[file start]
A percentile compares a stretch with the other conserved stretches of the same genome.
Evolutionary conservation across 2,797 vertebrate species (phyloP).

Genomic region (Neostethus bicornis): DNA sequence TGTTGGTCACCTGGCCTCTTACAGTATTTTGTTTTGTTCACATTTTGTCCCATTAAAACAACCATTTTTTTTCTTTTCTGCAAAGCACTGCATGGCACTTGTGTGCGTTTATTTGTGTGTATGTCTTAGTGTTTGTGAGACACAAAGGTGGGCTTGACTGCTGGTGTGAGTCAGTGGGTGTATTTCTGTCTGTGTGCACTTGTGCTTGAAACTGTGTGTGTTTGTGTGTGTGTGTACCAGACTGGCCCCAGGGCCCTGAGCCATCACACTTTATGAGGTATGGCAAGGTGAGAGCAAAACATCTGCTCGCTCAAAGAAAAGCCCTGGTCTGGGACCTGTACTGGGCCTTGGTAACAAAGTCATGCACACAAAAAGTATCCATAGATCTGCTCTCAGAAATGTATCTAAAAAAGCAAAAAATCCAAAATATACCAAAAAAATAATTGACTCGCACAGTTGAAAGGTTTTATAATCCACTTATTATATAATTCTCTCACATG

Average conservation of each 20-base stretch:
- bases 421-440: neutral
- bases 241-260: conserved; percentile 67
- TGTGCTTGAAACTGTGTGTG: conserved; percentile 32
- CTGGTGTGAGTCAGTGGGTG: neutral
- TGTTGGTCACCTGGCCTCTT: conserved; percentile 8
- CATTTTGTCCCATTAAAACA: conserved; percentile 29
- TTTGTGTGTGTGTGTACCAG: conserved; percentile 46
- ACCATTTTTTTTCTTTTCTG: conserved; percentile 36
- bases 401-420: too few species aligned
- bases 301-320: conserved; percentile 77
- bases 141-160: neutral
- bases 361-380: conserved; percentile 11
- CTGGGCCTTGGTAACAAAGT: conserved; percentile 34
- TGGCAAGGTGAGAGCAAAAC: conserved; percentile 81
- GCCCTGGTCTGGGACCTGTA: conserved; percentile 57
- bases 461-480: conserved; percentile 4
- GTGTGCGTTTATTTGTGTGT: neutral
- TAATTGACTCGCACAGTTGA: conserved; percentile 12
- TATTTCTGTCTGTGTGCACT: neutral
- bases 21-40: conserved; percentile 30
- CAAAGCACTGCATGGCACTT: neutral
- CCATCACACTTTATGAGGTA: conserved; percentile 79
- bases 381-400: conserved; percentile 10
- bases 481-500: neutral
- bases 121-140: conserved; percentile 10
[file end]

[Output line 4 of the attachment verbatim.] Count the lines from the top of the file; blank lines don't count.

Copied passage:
Average conservation of each 20-base stretch: